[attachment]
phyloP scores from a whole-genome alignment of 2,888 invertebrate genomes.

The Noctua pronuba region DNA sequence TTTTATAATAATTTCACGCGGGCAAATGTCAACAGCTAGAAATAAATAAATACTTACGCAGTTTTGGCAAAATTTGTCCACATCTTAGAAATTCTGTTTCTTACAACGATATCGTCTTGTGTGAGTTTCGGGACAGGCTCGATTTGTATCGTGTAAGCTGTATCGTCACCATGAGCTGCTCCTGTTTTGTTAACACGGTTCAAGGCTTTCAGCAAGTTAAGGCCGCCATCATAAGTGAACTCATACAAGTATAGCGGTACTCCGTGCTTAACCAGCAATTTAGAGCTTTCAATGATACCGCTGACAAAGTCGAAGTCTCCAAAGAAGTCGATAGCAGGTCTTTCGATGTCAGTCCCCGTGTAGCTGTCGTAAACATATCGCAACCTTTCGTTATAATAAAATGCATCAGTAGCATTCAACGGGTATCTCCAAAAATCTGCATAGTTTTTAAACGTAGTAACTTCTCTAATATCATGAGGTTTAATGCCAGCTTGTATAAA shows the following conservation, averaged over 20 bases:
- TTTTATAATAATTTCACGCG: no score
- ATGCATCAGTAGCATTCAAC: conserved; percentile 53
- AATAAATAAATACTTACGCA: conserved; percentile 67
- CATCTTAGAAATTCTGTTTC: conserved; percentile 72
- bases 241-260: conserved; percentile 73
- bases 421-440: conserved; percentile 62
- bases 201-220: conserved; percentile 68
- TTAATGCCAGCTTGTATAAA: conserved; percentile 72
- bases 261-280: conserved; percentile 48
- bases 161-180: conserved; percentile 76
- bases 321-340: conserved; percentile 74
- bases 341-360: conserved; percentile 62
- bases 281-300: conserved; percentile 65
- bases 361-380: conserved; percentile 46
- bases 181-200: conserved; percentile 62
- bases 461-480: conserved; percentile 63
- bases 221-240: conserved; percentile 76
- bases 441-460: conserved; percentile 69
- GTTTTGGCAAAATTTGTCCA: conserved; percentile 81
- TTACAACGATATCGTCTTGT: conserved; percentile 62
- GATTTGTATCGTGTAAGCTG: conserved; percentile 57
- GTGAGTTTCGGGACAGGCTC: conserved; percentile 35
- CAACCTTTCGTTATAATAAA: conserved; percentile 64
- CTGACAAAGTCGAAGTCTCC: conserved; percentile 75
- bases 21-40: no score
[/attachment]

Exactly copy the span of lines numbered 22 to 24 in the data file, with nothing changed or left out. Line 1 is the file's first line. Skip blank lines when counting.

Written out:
- TTACAACGATATCGTCTTGT: conserved; percentile 62
- GATTTGTATCGTGTAAGCTG: conserved; percentile 57
- GTGAGTTTCGGGACAGGCTC: conserved; percentile 35